Following the financial crisis of 2008/9 there was widespread fear that countries, feeling they were under siege in a post-apocalyptic world, would be fighting for market share and using protectionism to put up the barriers.
In reality, although there was a rise of protectionist action it was muted, particularly considering the dire position in which some countries found themselves. Perversely, it seems that low prices and a slow down in China has done what the financial crisis didn’t. Protectionist action is on the rise and even as economies slowly recover next year expect anti-dumping action across the world to get worse not better.
Steel and aluminum have hit the headlines most this year, not surprisingly as the volumes are greatest for these major commodities and, arguably, China’s excess capacity is worst in these two metals than any other. But it is not just China that has been the subject of anti-dumping action. Brazil gratefully received news the EU was not persevering with a 17.6% levy on aluminum but UC Rusal is incensed that the European Commission turned a provisional 12.2% duty introduced in July on aluminum foil from Russia into a definitive five-year levy. That duty targets Rusal, the only Russian producer of the aluminum foil covered by the trade protection, according to Bloomberg.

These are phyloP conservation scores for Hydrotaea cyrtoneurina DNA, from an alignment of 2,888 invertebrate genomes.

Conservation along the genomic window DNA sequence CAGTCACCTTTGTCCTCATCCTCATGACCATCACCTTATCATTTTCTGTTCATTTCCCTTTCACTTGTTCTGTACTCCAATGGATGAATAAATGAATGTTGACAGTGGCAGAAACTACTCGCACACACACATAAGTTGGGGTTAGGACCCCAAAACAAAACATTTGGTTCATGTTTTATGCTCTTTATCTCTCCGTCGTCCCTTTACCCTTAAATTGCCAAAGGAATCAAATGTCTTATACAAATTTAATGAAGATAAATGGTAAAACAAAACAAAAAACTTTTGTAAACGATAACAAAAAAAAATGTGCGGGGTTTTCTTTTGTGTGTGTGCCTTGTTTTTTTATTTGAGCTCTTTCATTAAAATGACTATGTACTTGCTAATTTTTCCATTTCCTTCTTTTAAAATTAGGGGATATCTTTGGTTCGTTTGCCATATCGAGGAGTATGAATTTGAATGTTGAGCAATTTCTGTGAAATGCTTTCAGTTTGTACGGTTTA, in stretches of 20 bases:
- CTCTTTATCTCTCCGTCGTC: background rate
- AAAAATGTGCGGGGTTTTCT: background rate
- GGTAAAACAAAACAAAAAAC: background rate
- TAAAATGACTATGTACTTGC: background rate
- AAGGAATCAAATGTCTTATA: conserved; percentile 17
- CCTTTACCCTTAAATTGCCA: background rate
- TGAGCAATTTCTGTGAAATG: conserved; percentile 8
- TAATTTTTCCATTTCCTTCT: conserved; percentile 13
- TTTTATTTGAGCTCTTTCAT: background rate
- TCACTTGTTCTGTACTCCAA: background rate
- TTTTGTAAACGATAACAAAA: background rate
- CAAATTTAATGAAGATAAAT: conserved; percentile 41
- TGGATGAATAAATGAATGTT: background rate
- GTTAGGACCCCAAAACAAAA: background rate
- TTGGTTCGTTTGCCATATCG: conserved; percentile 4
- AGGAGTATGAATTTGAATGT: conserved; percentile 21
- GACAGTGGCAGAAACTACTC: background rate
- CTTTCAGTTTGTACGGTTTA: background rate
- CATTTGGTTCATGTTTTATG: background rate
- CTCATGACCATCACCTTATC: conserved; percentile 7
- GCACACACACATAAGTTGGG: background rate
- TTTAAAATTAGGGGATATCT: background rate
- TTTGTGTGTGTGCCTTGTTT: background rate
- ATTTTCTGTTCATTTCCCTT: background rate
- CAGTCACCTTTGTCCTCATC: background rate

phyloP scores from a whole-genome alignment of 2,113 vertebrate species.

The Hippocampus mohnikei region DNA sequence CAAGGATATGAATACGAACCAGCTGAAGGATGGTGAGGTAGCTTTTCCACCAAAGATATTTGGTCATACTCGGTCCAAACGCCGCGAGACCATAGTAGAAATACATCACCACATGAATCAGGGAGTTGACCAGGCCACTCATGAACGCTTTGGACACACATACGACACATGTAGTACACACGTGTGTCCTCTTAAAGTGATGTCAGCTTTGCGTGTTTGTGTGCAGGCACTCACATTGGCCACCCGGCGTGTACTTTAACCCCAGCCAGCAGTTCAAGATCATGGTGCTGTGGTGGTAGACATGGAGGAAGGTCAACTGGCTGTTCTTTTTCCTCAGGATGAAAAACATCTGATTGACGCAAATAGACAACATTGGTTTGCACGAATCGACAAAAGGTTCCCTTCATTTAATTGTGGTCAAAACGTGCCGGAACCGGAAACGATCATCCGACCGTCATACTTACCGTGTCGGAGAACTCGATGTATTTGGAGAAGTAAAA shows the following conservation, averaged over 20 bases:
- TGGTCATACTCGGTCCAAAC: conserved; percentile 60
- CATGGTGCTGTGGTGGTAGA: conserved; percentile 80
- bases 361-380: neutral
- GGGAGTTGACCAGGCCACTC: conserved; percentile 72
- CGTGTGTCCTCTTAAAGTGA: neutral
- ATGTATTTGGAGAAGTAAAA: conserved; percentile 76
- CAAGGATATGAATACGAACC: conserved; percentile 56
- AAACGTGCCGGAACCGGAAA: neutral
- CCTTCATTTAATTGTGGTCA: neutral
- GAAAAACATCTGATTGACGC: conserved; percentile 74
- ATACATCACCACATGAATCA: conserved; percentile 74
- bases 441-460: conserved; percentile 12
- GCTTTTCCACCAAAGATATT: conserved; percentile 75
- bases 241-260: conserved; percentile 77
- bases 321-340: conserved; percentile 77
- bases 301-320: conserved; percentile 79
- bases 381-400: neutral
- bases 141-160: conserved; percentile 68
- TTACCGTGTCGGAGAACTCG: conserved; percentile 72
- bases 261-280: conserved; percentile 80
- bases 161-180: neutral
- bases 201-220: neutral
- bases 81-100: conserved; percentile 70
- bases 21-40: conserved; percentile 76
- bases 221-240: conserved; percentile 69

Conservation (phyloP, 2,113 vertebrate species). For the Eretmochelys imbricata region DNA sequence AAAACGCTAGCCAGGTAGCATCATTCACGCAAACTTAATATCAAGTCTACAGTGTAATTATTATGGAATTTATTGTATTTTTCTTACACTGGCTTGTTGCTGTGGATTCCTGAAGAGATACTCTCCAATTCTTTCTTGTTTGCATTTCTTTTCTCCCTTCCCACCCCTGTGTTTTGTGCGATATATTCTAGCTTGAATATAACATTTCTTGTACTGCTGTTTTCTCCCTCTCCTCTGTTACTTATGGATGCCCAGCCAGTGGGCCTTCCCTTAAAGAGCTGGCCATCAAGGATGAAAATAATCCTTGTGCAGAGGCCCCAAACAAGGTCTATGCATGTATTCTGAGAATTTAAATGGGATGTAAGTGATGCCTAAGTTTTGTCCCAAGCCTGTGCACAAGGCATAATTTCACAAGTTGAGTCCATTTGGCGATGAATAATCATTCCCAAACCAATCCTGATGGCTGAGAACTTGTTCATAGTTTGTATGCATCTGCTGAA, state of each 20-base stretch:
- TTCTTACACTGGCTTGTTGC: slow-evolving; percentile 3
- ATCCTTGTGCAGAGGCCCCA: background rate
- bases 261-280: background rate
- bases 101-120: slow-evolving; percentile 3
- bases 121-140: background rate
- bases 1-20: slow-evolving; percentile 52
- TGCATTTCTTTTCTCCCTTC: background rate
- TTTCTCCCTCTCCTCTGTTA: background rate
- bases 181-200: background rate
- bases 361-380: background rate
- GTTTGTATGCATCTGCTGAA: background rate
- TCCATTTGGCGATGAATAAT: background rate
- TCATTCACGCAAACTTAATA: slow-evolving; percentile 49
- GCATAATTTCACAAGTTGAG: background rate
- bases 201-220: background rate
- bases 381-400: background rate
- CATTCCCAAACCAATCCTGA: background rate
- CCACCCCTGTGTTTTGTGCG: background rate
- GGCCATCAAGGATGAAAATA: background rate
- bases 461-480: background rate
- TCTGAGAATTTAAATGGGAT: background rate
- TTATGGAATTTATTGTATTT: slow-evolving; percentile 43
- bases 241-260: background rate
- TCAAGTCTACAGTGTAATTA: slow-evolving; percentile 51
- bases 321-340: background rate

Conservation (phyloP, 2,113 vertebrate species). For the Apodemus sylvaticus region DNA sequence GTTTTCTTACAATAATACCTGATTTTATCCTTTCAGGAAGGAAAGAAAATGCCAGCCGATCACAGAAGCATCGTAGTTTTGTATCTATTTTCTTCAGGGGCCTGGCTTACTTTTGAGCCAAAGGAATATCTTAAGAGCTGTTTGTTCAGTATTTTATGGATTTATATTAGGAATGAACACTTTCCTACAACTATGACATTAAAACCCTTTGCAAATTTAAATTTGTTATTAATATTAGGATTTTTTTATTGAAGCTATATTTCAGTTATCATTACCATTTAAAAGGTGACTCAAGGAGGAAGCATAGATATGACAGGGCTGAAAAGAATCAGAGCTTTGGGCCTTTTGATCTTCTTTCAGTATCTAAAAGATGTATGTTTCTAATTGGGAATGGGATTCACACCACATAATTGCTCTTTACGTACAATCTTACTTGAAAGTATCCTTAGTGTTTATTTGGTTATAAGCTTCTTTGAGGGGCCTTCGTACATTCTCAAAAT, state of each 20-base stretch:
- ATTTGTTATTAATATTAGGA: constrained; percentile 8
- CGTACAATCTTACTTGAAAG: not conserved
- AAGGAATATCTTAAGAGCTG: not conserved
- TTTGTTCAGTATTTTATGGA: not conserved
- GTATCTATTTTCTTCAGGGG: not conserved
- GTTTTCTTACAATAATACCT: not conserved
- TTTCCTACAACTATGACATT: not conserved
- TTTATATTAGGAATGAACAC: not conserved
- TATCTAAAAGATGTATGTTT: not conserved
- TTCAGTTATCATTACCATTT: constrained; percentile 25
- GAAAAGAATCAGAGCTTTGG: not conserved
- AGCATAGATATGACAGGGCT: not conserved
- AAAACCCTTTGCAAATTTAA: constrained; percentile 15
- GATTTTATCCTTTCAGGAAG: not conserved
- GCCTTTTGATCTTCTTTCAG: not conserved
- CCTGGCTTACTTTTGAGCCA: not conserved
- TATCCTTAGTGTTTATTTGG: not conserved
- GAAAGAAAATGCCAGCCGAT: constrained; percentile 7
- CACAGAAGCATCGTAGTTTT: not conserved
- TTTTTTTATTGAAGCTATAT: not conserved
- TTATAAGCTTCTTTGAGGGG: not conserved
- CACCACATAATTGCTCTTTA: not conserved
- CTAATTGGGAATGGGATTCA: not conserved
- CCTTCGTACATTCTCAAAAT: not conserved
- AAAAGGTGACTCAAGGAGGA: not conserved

Still it could have been worse, back in July there were reports the EU would impose a 34% duty on Russian foil, as Rusal is the only producer, any duty increase hits the company hard. The foil currently sold by Rusal to Europe is produced by its business units Ural Foil and Sayan Foil but there were suggestions the firm would try to get around the duty by supplying foil from it’s Armenian subsidiary.
Apparently last year Rusal produced 88,000 metric tons of aluminum foil, about a third of it went as exports to Europe and as much again to the US with the balance sold domestically within Russia. Rusal’s sales in Europe usually amount to about 24,000 mt per year, while the total consumption in the continent is 800,000 mt. Domestic foil consumption in Russia is only about 50,000 mt per year and Rusal already accounts for about 45-50%, while the rest is imported.
The EU has already imposed duties against China as high as 30% on some forms of aluminum with further action on stainless steel and steel products. As exporters are closed out of one market by duties, it generally increases pressure on others as producers seek to move capacity into less well-regulated markets.
Arguably, the EU is seeing action this year on steel products because the US has been so effective in countering imports from some destinations in recent years. Western markets may be picking up, but producers are still fighting for market share. Consumers need to keep a close watch on what their legislators are doing or they could find supply options closed in short order.
2016 will likely see extensive anti-dumping measures imposed across Europe and the US aimed at stemming the flow of aluminum and steel coming from China and Russia, even though the benefits to consumers and manufacturers of lower-priced product almost certainly outweigh the cost in terms of damage to domestic producers, at least in the short term.